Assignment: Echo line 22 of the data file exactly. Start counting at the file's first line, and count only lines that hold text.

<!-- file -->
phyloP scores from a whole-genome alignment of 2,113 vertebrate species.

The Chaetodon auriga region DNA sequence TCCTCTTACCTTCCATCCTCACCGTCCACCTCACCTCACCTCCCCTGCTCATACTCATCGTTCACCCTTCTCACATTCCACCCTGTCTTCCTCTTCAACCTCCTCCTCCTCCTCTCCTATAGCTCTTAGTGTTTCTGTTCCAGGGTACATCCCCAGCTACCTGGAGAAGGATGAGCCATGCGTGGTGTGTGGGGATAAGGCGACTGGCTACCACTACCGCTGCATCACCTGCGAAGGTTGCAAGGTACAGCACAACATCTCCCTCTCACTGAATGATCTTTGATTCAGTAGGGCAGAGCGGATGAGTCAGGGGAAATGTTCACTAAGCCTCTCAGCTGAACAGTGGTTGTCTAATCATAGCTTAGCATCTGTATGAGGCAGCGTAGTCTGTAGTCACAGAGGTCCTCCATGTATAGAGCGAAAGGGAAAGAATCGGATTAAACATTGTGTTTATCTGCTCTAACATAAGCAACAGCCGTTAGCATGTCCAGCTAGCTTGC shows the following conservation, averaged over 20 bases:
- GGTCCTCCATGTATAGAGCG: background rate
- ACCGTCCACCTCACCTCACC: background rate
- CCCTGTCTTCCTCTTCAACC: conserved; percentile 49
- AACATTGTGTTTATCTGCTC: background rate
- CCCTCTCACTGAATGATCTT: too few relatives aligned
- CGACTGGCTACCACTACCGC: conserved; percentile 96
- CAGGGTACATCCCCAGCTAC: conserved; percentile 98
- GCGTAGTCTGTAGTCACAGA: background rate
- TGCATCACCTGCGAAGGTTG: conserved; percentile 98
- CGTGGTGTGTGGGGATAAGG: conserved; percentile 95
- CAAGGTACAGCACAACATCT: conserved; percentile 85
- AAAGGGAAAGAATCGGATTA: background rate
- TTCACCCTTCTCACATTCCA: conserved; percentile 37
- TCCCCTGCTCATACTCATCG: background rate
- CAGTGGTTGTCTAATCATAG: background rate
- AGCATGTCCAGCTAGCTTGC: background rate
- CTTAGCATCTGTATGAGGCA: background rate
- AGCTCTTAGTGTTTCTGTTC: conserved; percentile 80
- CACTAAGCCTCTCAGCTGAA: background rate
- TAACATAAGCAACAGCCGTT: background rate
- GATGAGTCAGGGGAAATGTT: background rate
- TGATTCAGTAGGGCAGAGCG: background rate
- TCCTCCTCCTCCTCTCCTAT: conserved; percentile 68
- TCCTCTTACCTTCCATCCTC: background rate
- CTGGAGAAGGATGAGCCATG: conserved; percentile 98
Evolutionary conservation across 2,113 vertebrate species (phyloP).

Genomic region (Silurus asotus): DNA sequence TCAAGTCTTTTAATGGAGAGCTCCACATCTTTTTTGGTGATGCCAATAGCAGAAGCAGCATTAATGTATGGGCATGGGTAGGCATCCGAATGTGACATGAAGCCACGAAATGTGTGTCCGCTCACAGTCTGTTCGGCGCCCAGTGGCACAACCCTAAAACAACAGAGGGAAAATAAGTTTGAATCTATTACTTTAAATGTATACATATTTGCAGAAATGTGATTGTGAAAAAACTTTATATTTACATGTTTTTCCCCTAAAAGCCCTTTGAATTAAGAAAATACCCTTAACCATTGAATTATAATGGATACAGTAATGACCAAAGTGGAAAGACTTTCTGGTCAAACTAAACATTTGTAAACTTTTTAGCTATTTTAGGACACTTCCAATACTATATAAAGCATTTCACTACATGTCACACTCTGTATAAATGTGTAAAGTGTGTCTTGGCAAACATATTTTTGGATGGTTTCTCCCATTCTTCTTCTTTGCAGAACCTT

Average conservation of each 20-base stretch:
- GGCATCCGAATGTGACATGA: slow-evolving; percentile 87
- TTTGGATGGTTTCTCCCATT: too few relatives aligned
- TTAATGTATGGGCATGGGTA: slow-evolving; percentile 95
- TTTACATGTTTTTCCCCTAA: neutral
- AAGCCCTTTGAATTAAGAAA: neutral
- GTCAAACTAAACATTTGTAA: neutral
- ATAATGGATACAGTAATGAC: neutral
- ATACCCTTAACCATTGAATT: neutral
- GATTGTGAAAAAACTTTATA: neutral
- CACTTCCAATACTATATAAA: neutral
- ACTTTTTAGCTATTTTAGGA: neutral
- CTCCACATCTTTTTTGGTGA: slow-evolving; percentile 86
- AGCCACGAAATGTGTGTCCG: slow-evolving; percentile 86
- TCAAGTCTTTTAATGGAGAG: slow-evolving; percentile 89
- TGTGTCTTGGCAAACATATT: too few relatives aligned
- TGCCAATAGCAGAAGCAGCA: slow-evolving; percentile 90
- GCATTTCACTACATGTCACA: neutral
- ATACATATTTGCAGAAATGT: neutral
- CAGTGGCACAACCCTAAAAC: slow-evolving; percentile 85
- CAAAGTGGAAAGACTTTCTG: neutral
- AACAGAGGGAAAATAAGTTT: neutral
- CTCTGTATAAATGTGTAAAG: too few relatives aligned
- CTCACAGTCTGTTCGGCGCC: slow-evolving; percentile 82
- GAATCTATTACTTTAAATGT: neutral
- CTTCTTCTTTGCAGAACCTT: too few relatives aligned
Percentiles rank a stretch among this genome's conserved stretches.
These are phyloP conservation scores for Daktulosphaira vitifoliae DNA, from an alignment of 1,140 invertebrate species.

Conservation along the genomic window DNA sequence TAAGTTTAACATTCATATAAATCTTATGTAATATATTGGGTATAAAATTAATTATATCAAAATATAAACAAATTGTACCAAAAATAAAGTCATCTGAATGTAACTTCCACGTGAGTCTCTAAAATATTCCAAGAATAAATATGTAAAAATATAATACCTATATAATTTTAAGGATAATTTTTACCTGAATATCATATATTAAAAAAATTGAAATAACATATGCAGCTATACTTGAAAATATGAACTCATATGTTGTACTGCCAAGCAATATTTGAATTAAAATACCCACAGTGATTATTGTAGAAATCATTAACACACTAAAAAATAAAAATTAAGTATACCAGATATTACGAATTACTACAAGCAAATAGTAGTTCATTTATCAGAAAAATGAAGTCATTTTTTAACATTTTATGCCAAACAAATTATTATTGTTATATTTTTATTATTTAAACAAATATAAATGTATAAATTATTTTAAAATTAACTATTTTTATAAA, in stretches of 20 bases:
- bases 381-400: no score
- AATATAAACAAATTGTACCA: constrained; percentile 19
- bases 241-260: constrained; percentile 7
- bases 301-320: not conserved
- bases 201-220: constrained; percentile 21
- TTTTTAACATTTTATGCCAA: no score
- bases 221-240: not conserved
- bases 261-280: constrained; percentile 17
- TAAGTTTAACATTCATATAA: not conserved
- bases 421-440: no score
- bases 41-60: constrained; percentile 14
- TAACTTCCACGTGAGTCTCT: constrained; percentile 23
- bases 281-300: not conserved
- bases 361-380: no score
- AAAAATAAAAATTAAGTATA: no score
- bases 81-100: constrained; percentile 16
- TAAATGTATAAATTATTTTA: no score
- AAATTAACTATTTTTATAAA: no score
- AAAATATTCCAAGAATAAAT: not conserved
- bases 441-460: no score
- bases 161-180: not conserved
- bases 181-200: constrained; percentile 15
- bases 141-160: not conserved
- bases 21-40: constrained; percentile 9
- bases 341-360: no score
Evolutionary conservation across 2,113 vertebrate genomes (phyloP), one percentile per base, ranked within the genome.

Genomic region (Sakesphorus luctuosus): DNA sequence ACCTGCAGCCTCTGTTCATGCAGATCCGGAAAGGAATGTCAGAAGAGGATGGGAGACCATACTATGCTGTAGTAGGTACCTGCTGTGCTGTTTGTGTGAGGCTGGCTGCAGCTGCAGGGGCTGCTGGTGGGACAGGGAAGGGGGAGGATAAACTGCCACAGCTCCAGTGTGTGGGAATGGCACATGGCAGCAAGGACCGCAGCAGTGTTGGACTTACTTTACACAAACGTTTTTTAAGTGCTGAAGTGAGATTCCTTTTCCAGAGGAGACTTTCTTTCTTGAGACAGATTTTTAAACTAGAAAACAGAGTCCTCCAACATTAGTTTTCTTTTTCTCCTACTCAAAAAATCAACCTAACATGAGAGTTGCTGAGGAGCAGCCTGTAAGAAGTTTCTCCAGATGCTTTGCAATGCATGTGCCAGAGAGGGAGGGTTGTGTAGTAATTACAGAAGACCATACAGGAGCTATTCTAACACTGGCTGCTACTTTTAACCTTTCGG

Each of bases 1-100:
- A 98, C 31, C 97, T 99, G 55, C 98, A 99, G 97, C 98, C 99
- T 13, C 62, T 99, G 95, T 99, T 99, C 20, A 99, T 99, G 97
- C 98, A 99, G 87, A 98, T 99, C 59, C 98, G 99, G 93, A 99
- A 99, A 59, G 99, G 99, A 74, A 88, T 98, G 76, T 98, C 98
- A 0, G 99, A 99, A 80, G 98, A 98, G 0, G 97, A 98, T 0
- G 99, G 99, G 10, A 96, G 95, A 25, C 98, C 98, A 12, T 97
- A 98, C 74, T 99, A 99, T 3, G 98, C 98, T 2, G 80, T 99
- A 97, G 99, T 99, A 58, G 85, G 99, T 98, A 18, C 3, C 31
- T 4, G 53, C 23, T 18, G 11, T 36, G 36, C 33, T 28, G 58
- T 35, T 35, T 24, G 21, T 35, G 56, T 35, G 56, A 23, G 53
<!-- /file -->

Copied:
- TAACATAAGCAACAGCCGTT: background rate